Every day, food goes to waste at many Atlanta schools.
At least one school, though, is doing something about it.
Recently school officials at Parkside Elementary School in Atlanta started a program, which allows students who get lunches through the meal program to put their unopened juices and some fruit on a common share table called the “Panda Pantry.”
Then, students who are still hungry can get items like an extra banana or juice box.
At times, Jenna Moore Colvin has gone to Parkside to have lunch with her 7-year-old son, Nathan. She’s often noticed how much food ended up in the trash can.
“It can help the other kids who might be a little bit hungrier,” said the Grant Park resident. “It’s a creative way to help people and reduce waste. It’s like a win-win.”
Indeed, more attention is being paid to food waste — from schools to restaurants, retailers and in the home.
Although the school year is ending, Parkside Principal Timmy Foster hopes the school can repeat the program, which was started by a group of parents, next school year. He got district approval to implement the program.
He said the school, which has an enrollment of 624 students ranging from pre-K to fifth grade, was only able to implement it on a small scale because of district stipulations on how to store the food, which foods could be shared and whether other students could participate.
None of the shared food comes from home. Students can share items like apples, oranges, bananas, unopened juice boxes and unopened packages. Banned are things like opened packages and dairy.
As most parents know, children can be picky eaters, especially when it comes to fruits and vegetables.
Some students at Parkside also take earlier lunches, so they may not be as hungry at the time. Studies have shown that eating lunch after recess can help reduce waste, according to the USDA.
“If students want to take an additional apple or three apples to take home and share with their families, that’s OK so we’re not throwing away so much food,” Foster said. He also wants to explore ways to share some of the uneaten food with homeless shelters.
“Schools throw away a lot of food,” he said. “We want to make sure we offer choices for kids, but in doing so, a lot of food goes to waste. We’re teaching kids about not wasting food and also understanding that there are people who don’t have the luxury to being able to eat when they want to.”
Share tables aren’t new, but there has been an increase over the past several years as new school meal guidelines were introduced.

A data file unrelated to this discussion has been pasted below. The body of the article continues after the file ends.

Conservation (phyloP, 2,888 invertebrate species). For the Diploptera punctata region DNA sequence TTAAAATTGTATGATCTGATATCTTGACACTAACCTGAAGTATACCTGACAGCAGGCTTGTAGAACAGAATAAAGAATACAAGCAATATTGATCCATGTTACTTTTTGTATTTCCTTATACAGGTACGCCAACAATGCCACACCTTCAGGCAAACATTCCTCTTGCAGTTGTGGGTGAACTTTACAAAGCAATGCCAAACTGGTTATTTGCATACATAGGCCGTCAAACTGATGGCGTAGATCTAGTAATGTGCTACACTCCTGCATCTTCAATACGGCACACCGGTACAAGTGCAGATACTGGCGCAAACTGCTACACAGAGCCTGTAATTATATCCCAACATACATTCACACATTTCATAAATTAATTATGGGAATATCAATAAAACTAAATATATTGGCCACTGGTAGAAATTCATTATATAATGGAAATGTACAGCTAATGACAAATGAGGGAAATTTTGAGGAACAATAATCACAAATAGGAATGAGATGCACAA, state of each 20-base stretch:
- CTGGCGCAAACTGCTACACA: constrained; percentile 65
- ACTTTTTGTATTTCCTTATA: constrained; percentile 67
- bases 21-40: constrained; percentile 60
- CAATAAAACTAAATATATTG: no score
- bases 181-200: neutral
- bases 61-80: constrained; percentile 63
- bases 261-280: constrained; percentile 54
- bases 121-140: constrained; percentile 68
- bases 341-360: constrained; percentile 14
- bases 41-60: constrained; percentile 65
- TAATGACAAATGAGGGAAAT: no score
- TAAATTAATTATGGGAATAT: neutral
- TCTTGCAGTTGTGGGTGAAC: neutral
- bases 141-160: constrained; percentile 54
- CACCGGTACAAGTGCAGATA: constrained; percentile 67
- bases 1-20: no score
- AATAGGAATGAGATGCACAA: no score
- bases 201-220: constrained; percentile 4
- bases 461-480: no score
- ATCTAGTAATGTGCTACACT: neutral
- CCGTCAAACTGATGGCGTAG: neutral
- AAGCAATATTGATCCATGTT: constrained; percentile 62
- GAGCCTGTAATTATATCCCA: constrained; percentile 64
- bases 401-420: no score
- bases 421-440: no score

According to the New York-based Natural Resources Defense Council, 40 percent of the food produced in the United States is wasted. That waste amounts to $218 billion annually, said Margaret Brown, staff attorney for the NRDC.
“The Atlanta Public Schools Nutrition Department established the share table initiative at Parkside Elementary School this year as a pilot program, the results of which will be studied and evaluated at the end of the school year,” said spokesman Ian Smith. “The goal of the program is not only to reduce waste, but also to provide needy families with healthy, supplemental food options.”
Anastasia Carter, then a public health intern at Georgia State University and an alumnus of Parkside, spearheaded implementation of the program.
As part of her internship, Carter said she noticed more than two dozen trash bags filled with cartons and food collected each day from the cafeteria. One time, she counted more than 20 bananas; 215 unopened milk cartons and more than 100 juice boxes in the trash bin.
Students, she said, “would grab two drinks and throw one away,” she said.
Once the Panda Pantry was instituted, “by the end of the period, the share table is empty,” Carter said. “Kids can learn the importance of eating nutritious foods instead of throwing them away. They can see other kids going up to the share table.”
You might be surprised about what becomes waste. Consider supermarkets that might discard badly bruised fruits and vegetables or foods that don’t look appealing. Or restaurant patrons that don’t finish meals. Or farmers who might grow too much of a certain crop.
There are cookbooks designed to cut down on waste. It’s not just the food itself that’s wasted. Experts say the cost of food wasted extends to the retail level, water, energy, fertilizers, production and transportation costs. And most of that food waste ends up in landfills.
The Ad Council, in partnership with the Natural Resources Defense Council, launched a media campaign that included print and television ads warning against wasting food.
About half of schools in the DeKalb County School District participate in share table programs, most in after-school programs, according to spokeswoman Eileen Houston-Stewart.
Items shared include unopened prepackaged cereal bars, graham crackers and milk and whole fruits and vegetables.
“It’s been very successful,” said Houston-Stewart. “Otherwise, that food would just go in the trash. From what we’ve been able to see and what cafeteria managers tell us, there doesn’t appear to be any kind of stigma associated with this.”
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